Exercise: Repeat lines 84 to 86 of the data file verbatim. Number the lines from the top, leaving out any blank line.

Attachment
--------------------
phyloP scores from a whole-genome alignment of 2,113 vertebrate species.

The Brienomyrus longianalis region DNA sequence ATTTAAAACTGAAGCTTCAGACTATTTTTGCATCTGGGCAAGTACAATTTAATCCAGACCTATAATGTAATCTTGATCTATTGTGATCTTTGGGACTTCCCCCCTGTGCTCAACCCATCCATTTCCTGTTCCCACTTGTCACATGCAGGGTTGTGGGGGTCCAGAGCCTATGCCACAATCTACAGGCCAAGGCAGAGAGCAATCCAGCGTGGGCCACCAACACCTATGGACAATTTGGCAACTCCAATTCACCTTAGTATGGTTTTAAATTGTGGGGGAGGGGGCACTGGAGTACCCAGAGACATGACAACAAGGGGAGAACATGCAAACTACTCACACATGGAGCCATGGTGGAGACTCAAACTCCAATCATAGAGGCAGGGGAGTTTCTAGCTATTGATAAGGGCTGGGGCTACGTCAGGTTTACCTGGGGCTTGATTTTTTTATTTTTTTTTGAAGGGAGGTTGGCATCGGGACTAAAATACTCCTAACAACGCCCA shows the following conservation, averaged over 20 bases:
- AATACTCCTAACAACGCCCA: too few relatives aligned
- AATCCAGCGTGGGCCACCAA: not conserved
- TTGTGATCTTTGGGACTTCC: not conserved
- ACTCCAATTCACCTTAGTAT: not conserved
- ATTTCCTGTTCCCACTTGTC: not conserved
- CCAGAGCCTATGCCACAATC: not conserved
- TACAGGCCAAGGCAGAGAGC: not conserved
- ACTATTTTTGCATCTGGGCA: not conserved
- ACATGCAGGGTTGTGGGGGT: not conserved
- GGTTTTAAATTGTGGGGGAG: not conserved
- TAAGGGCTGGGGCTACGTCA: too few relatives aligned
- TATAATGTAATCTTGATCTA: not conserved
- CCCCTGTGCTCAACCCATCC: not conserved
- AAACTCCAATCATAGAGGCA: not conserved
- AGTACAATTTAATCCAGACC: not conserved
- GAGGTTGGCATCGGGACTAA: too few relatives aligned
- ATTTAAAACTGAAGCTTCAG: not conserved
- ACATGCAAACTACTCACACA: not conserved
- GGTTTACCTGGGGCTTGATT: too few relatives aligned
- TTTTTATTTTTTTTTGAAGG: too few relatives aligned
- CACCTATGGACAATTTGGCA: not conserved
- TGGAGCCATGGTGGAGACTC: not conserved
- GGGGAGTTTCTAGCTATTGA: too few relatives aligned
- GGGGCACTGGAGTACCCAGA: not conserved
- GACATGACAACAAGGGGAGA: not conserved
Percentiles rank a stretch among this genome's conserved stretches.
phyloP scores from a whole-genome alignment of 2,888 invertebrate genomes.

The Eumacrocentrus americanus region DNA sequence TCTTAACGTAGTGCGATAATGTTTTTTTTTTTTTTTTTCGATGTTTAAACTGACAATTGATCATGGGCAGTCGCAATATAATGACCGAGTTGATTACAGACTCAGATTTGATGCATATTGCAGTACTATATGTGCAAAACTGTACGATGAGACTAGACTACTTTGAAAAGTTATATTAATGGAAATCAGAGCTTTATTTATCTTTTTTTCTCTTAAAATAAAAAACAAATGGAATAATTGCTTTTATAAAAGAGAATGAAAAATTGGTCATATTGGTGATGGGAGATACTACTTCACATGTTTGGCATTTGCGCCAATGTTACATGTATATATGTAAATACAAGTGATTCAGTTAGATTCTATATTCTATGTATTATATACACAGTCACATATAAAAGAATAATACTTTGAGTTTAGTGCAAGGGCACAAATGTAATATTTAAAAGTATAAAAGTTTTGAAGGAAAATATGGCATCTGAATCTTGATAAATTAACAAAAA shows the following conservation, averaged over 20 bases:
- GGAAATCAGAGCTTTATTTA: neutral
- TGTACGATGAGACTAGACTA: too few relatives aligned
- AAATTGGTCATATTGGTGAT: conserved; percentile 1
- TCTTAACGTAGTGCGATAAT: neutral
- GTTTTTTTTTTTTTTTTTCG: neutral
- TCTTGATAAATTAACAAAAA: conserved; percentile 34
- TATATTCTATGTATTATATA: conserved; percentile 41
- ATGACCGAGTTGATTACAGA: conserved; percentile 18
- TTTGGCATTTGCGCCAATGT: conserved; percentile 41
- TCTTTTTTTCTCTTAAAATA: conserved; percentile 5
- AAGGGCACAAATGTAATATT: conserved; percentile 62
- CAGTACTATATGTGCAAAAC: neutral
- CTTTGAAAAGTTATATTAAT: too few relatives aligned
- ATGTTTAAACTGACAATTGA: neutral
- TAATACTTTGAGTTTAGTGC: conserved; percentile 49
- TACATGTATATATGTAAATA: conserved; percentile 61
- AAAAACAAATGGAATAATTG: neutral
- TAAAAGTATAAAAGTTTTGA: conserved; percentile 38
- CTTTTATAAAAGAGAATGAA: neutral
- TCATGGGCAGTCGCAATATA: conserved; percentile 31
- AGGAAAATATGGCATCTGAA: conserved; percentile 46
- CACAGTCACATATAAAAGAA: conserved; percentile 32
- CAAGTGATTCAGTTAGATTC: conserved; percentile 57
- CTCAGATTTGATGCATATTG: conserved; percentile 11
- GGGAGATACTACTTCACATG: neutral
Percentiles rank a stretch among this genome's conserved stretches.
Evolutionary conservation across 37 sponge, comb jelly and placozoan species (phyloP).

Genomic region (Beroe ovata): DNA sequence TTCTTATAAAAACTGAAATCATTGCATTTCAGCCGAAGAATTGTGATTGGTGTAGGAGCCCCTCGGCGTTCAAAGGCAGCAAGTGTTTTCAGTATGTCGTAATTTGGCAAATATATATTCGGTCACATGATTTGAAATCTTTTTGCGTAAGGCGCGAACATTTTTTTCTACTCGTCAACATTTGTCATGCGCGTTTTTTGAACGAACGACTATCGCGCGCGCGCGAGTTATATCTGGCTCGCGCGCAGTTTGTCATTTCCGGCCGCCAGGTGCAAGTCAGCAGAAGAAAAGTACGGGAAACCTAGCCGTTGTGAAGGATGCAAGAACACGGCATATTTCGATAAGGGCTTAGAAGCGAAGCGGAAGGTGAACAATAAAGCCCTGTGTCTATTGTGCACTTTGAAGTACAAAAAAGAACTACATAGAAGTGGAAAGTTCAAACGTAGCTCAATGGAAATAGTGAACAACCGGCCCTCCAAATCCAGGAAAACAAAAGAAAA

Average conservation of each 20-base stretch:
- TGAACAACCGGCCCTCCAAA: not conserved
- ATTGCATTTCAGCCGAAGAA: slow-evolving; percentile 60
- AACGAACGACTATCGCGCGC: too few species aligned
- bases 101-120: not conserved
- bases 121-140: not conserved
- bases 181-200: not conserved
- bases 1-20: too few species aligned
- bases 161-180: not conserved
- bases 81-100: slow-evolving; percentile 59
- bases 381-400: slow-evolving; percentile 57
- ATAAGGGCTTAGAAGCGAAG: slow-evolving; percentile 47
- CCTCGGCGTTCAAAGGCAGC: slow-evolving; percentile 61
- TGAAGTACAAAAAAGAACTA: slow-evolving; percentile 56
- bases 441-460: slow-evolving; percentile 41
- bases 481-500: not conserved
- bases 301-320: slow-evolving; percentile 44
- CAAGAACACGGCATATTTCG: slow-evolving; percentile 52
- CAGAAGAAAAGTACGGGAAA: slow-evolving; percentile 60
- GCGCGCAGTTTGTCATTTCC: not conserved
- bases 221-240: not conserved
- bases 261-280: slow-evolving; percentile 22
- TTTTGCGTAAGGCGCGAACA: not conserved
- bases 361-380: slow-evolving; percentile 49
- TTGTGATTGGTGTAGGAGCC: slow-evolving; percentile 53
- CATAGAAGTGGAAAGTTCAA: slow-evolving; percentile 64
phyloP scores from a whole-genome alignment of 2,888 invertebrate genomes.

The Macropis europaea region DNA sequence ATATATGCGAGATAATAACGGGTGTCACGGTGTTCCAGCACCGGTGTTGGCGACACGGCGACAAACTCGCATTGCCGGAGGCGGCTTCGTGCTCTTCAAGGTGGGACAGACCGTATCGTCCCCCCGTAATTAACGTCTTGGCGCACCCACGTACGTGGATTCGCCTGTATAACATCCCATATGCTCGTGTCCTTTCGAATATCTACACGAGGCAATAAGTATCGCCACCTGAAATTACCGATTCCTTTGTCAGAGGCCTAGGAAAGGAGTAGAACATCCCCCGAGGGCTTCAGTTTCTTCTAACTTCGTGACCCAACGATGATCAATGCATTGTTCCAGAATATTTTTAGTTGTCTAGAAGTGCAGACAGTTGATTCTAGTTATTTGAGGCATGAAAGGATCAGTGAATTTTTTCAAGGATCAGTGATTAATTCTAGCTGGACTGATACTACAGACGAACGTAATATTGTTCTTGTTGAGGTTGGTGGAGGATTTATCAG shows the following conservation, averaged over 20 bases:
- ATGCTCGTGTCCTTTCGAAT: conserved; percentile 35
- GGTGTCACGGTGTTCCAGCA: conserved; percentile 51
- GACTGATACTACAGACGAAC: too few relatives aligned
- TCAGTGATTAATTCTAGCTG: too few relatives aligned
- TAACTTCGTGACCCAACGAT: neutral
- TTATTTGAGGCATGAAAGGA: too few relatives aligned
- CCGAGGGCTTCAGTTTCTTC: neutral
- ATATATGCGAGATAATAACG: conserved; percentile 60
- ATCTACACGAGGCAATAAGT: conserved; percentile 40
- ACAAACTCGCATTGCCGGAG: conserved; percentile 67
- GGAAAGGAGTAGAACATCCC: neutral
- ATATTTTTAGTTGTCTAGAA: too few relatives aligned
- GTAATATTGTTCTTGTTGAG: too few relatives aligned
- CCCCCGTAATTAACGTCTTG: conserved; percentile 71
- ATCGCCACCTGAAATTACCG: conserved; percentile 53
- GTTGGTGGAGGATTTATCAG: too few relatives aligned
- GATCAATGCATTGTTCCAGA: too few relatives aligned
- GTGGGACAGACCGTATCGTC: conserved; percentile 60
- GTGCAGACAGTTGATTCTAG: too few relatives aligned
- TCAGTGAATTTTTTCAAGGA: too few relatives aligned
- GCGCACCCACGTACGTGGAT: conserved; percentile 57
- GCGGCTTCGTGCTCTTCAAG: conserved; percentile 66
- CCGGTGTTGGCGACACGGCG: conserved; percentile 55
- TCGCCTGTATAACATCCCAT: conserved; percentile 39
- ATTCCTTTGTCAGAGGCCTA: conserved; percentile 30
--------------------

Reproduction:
- CATAGAAGTGGAAAGTTCAA: slow-evolving; percentile 64
phyloP scores from a whole-genome alignment of 2,888 invertebrate genomes.

The Macropis europaea region DNA sequence ATATATGCGAGATAATAACGGGTGTCACGGTGTTCCAGCACCGGTGTTGGCGACACGGCGACAAACTCGCATTGCCGGAGGCGGCTTCGTGCTCTTCAAGGTGGGACAGACCGTATCGTCCCCCCGTAATTAACGTCTTGGCGCACCCACGTACGTGGATTCGCCTGTATAACATCCCATATGCTCGTGTCCTTTCGAATATCTACACGAGGCAATAAGTATCGCCACCTGAAATTACCGATTCCTTTGTCAGAGGCCTAGGAAAGGAGTAGAACATCCCCCGAGGGCTTCAGTTTCTTCTAACTTCGTGACCCAACGATGATCAATGCATTGTTCCAGAATATTTTTAGTTGTCTAGAAGTGCAGACAGTTGATTCTAGTTATTTGAGGCATGAAAGGATCAGTGAATTTTTTCAAGGATCAGTGATTAATTCTAGCTGGACTGATACTACAGACGAACGTAATATTGTTCTTGTTGAGGTTGGTGGAGGATTTATCAG shows the following conservation, averaged over 20 bases: